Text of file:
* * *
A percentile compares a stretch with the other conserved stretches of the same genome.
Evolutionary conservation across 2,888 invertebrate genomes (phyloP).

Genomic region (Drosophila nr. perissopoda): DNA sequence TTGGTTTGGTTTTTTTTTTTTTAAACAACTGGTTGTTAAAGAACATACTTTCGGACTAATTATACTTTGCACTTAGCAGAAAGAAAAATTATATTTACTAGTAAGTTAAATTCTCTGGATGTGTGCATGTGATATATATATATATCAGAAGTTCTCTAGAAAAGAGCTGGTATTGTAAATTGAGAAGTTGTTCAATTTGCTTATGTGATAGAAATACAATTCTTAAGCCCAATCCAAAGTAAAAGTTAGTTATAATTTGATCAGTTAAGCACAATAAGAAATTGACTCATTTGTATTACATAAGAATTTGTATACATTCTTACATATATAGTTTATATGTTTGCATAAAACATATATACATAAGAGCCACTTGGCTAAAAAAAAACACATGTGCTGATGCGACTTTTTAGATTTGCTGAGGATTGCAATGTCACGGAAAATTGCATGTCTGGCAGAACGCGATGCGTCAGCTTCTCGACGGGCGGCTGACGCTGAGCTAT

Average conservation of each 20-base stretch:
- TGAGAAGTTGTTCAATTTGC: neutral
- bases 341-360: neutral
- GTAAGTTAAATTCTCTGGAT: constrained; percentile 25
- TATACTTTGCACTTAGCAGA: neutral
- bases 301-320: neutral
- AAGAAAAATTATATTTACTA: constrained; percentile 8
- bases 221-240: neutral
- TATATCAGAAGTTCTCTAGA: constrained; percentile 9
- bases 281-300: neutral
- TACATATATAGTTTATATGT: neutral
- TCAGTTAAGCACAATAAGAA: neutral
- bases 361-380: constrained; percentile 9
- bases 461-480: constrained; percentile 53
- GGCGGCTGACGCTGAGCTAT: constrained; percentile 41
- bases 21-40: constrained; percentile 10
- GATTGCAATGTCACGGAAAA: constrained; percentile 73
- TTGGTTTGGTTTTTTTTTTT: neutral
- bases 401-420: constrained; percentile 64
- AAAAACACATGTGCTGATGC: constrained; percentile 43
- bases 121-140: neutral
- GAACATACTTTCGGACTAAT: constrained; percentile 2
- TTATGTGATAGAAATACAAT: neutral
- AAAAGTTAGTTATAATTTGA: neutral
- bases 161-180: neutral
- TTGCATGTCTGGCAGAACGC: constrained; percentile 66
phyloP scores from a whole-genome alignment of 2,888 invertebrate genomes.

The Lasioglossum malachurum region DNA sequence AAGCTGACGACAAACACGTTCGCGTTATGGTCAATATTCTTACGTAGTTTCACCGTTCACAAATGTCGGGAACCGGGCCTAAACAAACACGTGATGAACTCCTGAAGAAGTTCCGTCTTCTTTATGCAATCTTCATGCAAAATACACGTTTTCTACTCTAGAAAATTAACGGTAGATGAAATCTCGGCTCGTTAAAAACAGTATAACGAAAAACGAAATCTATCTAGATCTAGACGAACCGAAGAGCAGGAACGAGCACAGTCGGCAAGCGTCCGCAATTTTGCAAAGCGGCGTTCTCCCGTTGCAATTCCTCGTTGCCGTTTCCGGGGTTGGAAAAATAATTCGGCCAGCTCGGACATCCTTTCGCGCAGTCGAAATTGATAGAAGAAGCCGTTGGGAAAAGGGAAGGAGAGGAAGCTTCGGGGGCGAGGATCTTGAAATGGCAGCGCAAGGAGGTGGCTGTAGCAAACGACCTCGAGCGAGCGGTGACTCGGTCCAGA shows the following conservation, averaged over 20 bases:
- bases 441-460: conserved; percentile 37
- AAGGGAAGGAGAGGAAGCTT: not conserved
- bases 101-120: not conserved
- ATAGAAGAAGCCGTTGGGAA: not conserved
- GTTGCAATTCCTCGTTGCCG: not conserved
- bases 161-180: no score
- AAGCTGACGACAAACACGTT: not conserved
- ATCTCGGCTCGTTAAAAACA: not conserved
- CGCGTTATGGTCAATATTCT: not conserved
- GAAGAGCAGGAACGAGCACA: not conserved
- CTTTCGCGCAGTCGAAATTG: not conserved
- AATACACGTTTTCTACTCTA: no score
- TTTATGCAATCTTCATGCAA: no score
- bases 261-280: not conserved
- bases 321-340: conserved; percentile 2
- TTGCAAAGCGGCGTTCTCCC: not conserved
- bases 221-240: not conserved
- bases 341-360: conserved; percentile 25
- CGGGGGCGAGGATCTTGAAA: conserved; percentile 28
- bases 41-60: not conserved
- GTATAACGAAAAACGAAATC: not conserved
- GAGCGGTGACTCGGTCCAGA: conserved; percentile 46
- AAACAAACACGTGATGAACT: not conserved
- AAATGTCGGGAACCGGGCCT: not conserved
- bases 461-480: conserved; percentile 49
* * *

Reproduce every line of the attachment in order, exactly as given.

A percentile compares a stretch with the other conserved stretches of the same genome.
Evolutionary conservation across 2,888 invertebrate genomes (phyloP).

Genomic region (Drosophila nr. perissopoda): DNA sequence TTGGTTTGGTTTTTTTTTTTTTAAACAACTGGTTGTTAAAGAACATACTTTCGGACTAATTATACTTTGCACTTAGCAGAAAGAAAAATTATATTTACTAGTAAGTTAAATTCTCTGGATGTGTGCATGTGATATATATATATATCAGAAGTTCTCTAGAAAAGAGCTGGTATTGTAAATTGAGAAGTTGTTCAATTTGCTTATGTGATAGAAATACAATTCTTAAGCCCAATCCAAAGTAAAAGTTAGTTATAATTTGATCAGTTAAGCACAATAAGAAATTGACTCATTTGTATTACATAAGAATTTGTATACATTCTTACATATATAGTTTATATGTTTGCATAAAACATATATACATAAGAGCCACTTGGCTAAAAAAAAACACATGTGCTGATGCGACTTTTTAGATTTGCTGAGGATTGCAATGTCACGGAAAATTGCATGTCTGGCAGAACGCGATGCGTCAGCTTCTCGACGGGCGGCTGACGCTGAGCTAT

Average conservation of each 20-base stretch:
- TGAGAAGTTGTTCAATTTGC: neutral
- bases 341-360: neutral
- GTAAGTTAAATTCTCTGGAT: constrained; percentile 25
- TATACTTTGCACTTAGCAGA: neutral
- bases 301-320: neutral
- AAGAAAAATTATATTTACTA: constrained; percentile 8
- bases 221-240: neutral
- TATATCAGAAGTTCTCTAGA: constrained; percentile 9
- bases 281-300: neutral
- TACATATATAGTTTATATGT: neutral
- TCAGTTAAGCACAATAAGAA: neutral
- bases 361-380: constrained; percentile 9
- bases 461-480: constrained; percentile 53
- GGCGGCTGACGCTGAGCTAT: constrained; percentile 41
- bases 21-40: constrained; percentile 10
- GATTGCAATGTCACGGAAAA: constrained; percentile 73
- TTGGTTTGGTTTTTTTTTTT: neutral
- bases 401-420: constrained; percentile 64
- AAAAACACATGTGCTGATGC: constrained; percentile 43
- bases 121-140: neutral
- GAACATACTTTCGGACTAAT: constrained; percentile 2
- TTATGTGATAGAAATACAAT: neutral
- AAAAGTTAGTTATAATTTGA: neutral
- bases 161-180: neutral
- TTGCATGTCTGGCAGAACGC: constrained; percentile 66
phyloP scores from a whole-genome alignment of 2,888 invertebrate genomes.

The Lasioglossum malachurum region DNA sequence AAGCTGACGACAAACACGTTCGCGTTATGGTCAATATTCTTACGTAGTTTCACCGTTCACAAATGTCGGGAACCGGGCCTAAACAAACACGTGATGAACTCCTGAAGAAGTTCCGTCTTCTTTATGCAATCTTCATGCAAAATACACGTTTTCTACTCTAGAAAATTAACGGTAGATGAAATCTCGGCTCGTTAAAAACAGTATAACGAAAAACGAAATCTATCTAGATCTAGACGAACCGAAGAGCAGGAACGAGCACAGTCGGCAAGCGTCCGCAATTTTGCAAAGCGGCGTTCTCCCGTTGCAATTCCTCGTTGCCGTTTCCGGGGTTGGAAAAATAATTCGGCCAGCTCGGACATCCTTTCGCGCAGTCGAAATTGATAGAAGAAGCCGTTGGGAAAAGGGAAGGAGAGGAAGCTTCGGGGGCGAGGATCTTGAAATGGCAGCGCAAGGAGGTGGCTGTAGCAAACGACCTCGAGCGAGCGGTGACTCGGTCCAGA shows the following conservation, averaged over 20 bases:
- bases 441-460: conserved; percentile 37
- AAGGGAAGGAGAGGAAGCTT: not conserved
- bases 101-120: not conserved
- ATAGAAGAAGCCGTTGGGAA: not conserved
- GTTGCAATTCCTCGTTGCCG: not conserved
- bases 161-180: no score
- AAGCTGACGACAAACACGTT: not conserved
- ATCTCGGCTCGTTAAAAACA: not conserved
- CGCGTTATGGTCAATATTCT: not conserved
- GAAGAGCAGGAACGAGCACA: not conserved
- CTTTCGCGCAGTCGAAATTG: not conserved
- AATACACGTTTTCTACTCTA: no score
- TTTATGCAATCTTCATGCAA: no score
- bases 261-280: not conserved
- bases 321-340: conserved; percentile 2
- TTGCAAAGCGGCGTTCTCCC: not conserved
- bases 221-240: not conserved
- bases 341-360: conserved; percentile 25
- CGGGGGCGAGGATCTTGAAA: conserved; percentile 28
- bases 41-60: not conserved
- GTATAACGAAAAACGAAATC: not conserved
- GAGCGGTGACTCGGTCCAGA: conserved; percentile 46
- AAACAAACACGTGATGAACT: not conserved
- AAATGTCGGGAACCGGGCCT: not conserved
- bases 461-480: conserved; percentile 49